Coeliac Awareness Week runs from March 13-20 and aims to increase awareness and the diagnosis of coeliac disease nationally.
Coeliac disease is a serious illness, affecting 1 in 70 of the population. However, 80 per cent of affected Australians remain undiagnosed.
Coeliac Australia aims to help sufferers recognise symptoms and take steps towards diagnosis and treatment.
People with coeliac disease are unable to eat gluten, a protein found in wheat, barley, rye and oats. Untreated coeliacdisease can lead to liver disease, cancer, osteoporosis and infertility.
Maintaining a strict gluten free diet is the only way for people to treat the autoimmune disease.
Symptoms and signs that should prompt testing for coeliac disease include:
- Chronic or intermittent gastrointestinal symptoms, such as diarrhoea, constipation, abdominal pain, bloating or flatulence
- Prolonged fatigue (“tired all the time”)
- Iron deficiency anaemia or nutritional deficiency
- Sudden or unexpected weight loss
- Dental enamel defects or mouth ulcers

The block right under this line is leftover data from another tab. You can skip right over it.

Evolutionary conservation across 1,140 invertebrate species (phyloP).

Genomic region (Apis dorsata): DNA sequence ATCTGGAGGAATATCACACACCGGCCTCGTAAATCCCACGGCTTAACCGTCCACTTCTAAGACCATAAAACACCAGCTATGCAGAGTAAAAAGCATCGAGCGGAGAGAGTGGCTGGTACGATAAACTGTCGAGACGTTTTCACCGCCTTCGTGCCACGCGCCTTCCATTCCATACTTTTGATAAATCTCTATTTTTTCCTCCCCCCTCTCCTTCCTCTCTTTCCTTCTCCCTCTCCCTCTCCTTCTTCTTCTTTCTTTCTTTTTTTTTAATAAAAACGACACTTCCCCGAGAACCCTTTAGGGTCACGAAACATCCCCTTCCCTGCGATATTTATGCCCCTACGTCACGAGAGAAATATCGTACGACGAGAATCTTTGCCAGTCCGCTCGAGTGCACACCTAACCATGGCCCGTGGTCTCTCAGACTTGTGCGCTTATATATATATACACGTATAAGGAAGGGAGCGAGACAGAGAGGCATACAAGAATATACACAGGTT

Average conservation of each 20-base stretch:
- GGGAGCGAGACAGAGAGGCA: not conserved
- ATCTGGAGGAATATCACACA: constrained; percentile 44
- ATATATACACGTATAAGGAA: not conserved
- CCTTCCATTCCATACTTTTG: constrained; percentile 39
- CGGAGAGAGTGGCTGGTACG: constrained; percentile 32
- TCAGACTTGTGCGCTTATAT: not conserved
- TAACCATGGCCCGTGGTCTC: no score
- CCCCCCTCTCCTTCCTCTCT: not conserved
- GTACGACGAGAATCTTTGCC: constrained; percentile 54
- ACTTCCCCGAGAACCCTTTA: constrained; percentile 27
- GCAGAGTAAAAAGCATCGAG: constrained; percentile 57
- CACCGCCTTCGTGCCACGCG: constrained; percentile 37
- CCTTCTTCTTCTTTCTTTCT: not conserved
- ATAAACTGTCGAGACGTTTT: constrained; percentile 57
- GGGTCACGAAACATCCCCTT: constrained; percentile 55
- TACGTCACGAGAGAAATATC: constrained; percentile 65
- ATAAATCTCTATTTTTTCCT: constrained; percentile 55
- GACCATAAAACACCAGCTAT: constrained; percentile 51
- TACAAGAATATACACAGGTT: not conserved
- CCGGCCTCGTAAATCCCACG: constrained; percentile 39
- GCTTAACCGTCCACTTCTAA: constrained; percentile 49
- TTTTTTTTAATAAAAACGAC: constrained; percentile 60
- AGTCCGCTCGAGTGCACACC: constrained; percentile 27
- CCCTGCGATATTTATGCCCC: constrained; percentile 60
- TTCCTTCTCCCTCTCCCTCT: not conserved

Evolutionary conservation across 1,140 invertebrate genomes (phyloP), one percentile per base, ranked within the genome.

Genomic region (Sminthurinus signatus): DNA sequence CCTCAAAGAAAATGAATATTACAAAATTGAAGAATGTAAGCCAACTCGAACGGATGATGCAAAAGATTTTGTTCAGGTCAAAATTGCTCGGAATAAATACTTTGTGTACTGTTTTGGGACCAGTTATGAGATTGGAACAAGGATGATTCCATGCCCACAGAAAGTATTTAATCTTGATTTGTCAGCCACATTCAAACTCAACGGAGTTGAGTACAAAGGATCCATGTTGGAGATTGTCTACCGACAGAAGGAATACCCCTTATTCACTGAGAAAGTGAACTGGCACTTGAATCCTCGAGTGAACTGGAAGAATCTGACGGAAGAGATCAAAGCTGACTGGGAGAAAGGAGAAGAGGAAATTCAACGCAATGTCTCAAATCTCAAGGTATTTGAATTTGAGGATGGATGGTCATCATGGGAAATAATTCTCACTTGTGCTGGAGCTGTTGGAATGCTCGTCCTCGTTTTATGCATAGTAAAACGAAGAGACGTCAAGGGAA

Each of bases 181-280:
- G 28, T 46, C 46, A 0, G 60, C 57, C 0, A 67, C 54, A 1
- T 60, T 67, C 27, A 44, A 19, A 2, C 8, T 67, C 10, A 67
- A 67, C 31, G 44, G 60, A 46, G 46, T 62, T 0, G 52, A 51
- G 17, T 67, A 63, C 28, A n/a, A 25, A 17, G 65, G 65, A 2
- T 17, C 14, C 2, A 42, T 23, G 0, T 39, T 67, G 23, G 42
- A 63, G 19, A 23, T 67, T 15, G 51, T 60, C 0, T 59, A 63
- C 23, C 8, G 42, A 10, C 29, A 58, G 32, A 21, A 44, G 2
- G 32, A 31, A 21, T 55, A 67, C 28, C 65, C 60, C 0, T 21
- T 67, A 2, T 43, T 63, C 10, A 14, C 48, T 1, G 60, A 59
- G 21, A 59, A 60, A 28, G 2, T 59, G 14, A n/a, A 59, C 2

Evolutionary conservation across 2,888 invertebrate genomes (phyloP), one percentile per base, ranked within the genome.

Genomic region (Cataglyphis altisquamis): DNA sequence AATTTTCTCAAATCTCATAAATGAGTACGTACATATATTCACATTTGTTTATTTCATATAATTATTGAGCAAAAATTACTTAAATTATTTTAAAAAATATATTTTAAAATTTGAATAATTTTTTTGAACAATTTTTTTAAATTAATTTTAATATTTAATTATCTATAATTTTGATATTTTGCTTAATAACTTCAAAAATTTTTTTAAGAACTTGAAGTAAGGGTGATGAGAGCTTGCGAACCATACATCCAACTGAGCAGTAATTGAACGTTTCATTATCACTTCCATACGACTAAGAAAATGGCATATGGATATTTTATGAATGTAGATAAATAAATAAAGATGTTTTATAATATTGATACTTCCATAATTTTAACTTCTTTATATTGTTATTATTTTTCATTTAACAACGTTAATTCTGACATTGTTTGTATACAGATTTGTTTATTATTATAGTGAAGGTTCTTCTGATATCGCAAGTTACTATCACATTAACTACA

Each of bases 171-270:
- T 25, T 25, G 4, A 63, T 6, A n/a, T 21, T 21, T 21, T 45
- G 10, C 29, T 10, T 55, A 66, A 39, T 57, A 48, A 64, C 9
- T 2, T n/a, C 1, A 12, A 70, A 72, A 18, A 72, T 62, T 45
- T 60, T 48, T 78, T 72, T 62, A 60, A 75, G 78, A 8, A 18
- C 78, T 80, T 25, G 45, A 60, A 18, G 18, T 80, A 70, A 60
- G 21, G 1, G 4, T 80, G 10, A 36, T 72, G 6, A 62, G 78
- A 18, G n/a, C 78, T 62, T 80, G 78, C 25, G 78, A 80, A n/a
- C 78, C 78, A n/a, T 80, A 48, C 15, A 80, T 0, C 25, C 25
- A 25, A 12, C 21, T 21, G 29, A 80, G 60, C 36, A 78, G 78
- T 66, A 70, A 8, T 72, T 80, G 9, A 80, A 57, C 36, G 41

- Low-trauma fracture or premature osteoporosis
- Infertility, recurrent miscarriage
- Abnormal liver function tests (especially elevated transaminases)
- Peripheral neuropathy, ataxia or epilepsy
High-risk associations that should prompt testing for coeliac disease include:
- Family history of coeliac disease (10-20% risk)
- Autoimmune thyroid disease
- Type 1 diabetes
- Other autoimmune disease e.g. Addison’s disease, Sjogren’s syndrome, autoimmune liver disease
- Dermatitis herpetiformis (an itchy, blistering skin condition) • Immunoglobulin A (IgA) deficiency
- Down’s syndrome
- Turner syndrome
Coeliac Australia is highlighting the importance of food outlets understanding best practices when labeling and serving dishes gluten free with their Gluten Free Online Training program.
Information about coeliac disease and the training program can be found at www.coeliac.org.au.